5) Amber Coffman – City of No Reply
Take a close look at Los Angeles through Amber Coffman’s eyes; the good , the bad (the album’s title track), and the caffeinated.
6) Kamaiyah – Before I Wake
7) King Krule – The OOZ
8) Lorde – Melodrama
9) Daniele Luppi, Parquet Courts, Karen O – Milano
10) Sonder – Into
11) Jay-Z – 4:44
12) Steve Lacy’s Demo
13) Drake – More Life
14) Jaden Smith – SYRE
15) Majid Jordan – The Space Between
16) Anik Khan – Kites
17) Divine Council – Council World
18) Rapsody – Laila’s Wisdom
19) Kelela – Take Me Apart
20) Fat Tony – MacGregor Park
21) SZA – Ctrl
22) Chaz Bundick (Toro y Moi) – Star Stuff’
23) Deradoorian – Eternal Recurrence
24) Paramore – Hard Times
25) Big K.R.I.T. – 4eva Is a Mighty Long Time
26) Waajeed – Shango
27) Sango – De Mim, Pra Voce
28) Isles – Fractal Beach
29) Oliver Benton – Weathered Phases
30) Sheryl Crow – Be Myself
1) Night Game – “The Outfield”
— Having a hopeless crush is as exciting as it is painful; it feels like riding the bench all season and then finally hearing coach call your name only to find out you’re playing way out in left field. When lead singer Martin Johnson belts out “FAR AWAAYYYY” he perfectly captures that burning desire we’ve all felt: to hold what or who we dream of, even if we wouldn’t choose a cliched sports metaphor to communicate it. What makes this a great song is that Johnson is in on the joke, right down to the nostalgia-triggering Springsteen drums. “The Outfield” turns that heart-racing feeling of working up the courage to say hi to your crush in the halls between classes into something tangible. If only I’d had this song at my disposal in high school….
2) Thundercat – “Show You The Way” (ft. Kenny Loggins & Michael McDonald)
— Yacht Rock icons Michael McDonald and Kenny Loggins get an unexpected boost in coolness from a disciple they never knew they had: Stephen “Thundercat” Bruner; the first 100 spins of this song were spent convincing myself that I was really hearing their voices. “Show You The Way” is an objectively perfect song that leaves you feeling as warm as when a friend tosses you a big, fuzzy blanket on a cold night– only it’s Kenny Loggins tossing you the blanket and Michael McDonald literally tucking you into bed with his voice.
3) VanJess – “Through Enough” (ft. Goldlink)
Channeling Robin S. and singing with a confident cadence ready to melt your face off, sisters Ivana and Jessica demand more of the men in their lives (shouldn’t we all?) while GoldLink shows off his wobbliest verse yet. “Through Enough” is a groove and a half and will be a dance floor staple at my house party for years, I encourage you all to follow suit.
4) KINETICA – “Alquile”
— Without wasting time on formalities, KINETICA injects you directly into the aorta of Santiago’s club scene posthaste with “Alquile”, a dance track that chops and speeds ahead with the urgency of the propellors of a military helicopter. But it’s her songwriting that keeps you coming back, extracting new meaning each time; on the hook, Kinetica’s voice steeps, “Alquile, alquile / alquile mi alma para no volver”, which, depending on your interpretation, translates to something like: “I rented out my soul, never to return”. When searching for the courage to move on and never look back, sometimes dancing is the best catharsis.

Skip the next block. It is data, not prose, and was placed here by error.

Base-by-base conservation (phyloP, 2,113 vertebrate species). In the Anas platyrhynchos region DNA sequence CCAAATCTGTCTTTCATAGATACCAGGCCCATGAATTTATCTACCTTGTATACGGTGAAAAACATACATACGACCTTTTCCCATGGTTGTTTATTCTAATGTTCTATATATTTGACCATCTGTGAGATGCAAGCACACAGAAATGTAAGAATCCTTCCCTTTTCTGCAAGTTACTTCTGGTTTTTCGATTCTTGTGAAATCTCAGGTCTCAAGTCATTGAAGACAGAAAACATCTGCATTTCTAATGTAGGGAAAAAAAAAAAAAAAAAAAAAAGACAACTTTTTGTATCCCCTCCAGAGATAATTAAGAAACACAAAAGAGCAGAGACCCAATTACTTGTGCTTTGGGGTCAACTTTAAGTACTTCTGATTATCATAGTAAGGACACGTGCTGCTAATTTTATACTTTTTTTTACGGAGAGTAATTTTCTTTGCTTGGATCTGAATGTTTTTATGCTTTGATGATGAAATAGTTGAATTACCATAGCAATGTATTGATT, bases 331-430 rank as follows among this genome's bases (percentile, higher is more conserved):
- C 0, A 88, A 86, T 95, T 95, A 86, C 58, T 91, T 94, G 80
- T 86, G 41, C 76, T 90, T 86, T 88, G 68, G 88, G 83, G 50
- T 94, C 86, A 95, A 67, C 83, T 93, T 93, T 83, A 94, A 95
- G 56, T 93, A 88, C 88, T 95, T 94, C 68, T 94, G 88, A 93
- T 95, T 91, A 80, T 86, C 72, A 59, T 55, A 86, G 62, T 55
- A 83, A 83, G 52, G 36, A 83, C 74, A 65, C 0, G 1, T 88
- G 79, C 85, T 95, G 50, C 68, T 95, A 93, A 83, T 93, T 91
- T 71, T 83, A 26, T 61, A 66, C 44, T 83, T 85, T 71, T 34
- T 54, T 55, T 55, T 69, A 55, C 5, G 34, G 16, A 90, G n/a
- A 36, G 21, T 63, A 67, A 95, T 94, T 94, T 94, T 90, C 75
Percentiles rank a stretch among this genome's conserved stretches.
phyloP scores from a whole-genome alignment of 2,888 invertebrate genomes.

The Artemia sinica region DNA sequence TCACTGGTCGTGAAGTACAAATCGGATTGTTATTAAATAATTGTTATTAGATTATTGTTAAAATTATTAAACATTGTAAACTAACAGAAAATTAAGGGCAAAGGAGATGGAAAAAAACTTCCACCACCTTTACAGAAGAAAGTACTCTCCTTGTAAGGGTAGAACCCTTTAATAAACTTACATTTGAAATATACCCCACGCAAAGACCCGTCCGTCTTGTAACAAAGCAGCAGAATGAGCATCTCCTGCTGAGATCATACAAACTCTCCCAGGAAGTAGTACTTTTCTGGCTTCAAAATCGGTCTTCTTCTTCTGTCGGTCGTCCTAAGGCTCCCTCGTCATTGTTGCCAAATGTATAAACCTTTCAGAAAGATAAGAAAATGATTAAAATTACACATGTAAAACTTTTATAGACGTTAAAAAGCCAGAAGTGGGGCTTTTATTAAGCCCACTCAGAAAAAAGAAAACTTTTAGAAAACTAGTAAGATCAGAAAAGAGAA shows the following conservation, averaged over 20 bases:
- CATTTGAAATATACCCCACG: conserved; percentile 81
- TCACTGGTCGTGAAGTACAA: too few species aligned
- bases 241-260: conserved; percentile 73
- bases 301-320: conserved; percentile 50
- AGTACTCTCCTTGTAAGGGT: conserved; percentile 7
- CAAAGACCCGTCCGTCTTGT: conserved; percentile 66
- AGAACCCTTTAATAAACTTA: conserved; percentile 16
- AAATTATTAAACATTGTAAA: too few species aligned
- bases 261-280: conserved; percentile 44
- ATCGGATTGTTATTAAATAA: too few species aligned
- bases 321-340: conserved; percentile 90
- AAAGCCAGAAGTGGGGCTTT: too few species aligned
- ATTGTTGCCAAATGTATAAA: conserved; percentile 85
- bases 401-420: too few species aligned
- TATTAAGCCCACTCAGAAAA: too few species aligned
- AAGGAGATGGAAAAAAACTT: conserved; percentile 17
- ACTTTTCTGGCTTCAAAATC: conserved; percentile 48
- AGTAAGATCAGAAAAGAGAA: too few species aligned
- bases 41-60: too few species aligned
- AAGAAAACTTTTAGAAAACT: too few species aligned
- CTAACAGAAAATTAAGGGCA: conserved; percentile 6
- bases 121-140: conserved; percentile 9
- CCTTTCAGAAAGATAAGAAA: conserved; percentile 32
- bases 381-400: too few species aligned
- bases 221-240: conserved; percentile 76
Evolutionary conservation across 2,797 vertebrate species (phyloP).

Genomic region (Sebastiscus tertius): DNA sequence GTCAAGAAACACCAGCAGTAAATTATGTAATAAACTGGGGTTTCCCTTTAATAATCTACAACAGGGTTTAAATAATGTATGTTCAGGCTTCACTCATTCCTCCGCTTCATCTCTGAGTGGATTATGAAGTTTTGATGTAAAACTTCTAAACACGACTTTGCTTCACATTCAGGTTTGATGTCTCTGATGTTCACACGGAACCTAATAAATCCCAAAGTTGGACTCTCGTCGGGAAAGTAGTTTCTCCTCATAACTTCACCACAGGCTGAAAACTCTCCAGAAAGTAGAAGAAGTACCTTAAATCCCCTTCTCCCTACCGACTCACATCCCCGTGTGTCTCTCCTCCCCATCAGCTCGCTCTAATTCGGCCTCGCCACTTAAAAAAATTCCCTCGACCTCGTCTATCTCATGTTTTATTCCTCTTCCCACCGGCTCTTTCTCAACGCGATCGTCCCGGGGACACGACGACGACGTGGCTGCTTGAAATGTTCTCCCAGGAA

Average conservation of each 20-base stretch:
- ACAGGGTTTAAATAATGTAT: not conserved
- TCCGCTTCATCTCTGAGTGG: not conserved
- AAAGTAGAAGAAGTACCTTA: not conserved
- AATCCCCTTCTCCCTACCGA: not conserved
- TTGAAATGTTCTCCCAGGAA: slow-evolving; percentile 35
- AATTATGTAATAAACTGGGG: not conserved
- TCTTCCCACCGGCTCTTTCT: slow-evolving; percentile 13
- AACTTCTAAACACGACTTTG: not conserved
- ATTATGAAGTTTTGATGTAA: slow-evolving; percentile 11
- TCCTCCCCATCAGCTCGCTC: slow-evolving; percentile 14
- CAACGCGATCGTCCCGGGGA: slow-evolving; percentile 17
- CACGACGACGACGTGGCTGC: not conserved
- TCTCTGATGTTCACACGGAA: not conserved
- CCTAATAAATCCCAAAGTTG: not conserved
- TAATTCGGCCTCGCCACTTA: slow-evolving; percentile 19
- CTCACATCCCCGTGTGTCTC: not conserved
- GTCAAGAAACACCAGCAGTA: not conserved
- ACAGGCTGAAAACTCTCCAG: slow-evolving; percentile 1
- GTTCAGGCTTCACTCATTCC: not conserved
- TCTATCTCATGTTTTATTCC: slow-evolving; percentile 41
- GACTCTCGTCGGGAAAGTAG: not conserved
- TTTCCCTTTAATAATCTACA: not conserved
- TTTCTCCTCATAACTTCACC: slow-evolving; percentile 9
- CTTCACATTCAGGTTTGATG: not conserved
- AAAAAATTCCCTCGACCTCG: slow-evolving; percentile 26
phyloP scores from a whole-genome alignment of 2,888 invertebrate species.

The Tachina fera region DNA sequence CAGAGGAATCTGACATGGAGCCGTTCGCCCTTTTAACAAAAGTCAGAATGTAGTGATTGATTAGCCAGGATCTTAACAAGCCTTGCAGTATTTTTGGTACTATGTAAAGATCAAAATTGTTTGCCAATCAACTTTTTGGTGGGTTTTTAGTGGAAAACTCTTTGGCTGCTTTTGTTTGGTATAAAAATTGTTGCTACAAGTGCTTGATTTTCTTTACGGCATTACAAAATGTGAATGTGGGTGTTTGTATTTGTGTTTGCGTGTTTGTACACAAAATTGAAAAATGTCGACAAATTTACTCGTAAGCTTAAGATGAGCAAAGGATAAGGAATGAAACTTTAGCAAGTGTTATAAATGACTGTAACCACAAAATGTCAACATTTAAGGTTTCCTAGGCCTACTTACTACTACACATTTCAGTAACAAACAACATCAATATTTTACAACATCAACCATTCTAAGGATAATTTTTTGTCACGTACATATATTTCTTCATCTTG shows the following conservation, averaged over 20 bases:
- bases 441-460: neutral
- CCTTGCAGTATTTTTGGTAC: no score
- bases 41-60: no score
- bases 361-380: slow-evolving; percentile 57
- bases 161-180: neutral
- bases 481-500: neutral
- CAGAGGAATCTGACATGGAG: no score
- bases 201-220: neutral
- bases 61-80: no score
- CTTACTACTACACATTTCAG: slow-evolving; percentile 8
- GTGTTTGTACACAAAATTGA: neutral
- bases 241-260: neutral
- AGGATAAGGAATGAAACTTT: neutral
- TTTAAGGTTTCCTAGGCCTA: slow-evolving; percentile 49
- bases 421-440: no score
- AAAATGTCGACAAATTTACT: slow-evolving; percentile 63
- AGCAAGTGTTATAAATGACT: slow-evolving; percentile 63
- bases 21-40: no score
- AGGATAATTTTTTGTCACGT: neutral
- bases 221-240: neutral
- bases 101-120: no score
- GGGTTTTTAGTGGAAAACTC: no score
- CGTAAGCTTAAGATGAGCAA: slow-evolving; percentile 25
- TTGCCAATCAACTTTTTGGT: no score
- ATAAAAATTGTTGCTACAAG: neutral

5) Miguel – “Sky Walker” (ft. Travis Scott)
6) Sunni Colon – “Little Things”
7) King Krule – “Biscuit Town”
8) Little Simz – “Shotgun” (ft. Syd)
9) Amber Coffman – “City of No Reply”
— The perfect break-up letter to the Los Angeles of the late 2010s, a city so expansive and sprawling that one can disappear and avoid being held accountable for one’s transgressions. Partners in affairs of both love and business can ghost you and hide in plain sight. It’s one of the city’s ugliest qualities, and Coffman’s talent is on full display in turning that ugliness into such an exuberant and emotive song. To escape it all, Coffman dreams of teleporting to a mountain and morphing into a flower; anyone who’s spent any extended amount of time in Los Angeles can surely relate.
10) yaeji – “raingurl”
11) “Alright” – Leafs
12) “Maze of Another” – Jachary
13) “Hard Times” by Paramore
14) “Fake Love” by Drake
15) “Nellie” by Benny Revival
16) “Tropicao” – Synead
17) “Cool” by Zack Villere
18) “Bam” by Jay-Z featuring Damian Marley
19) “Top Down” by Le$
20) “Rocket Science” by Joyce Wrice & Kay Franklin
21) “Swang N Bang” by Kirko Bangz
22) “Sneakin” by Drake ft 21 Savage
23)“Crew” by Goldlink ft. Shy Glizzy & Brent Faiyaz
24) “Trigger Bang” by Lily Allen featuring Giggs
25) “Texas” by Lesser Pieces
26) “Slide” by Calvin Harris ft Frank Ocean & Migos
27) “Frontline” by Kelela
28) “Madiba Riddim” by Drake
29) “Too Fast” by sonder
30)“Big Bank” by Big KRIT “Passionfruit” by Drake
31) “Bimmers” by Le$
But enough about me, check out the result of the 2017 Village Voice Pazz and Jop Music Critics’ Poll right here.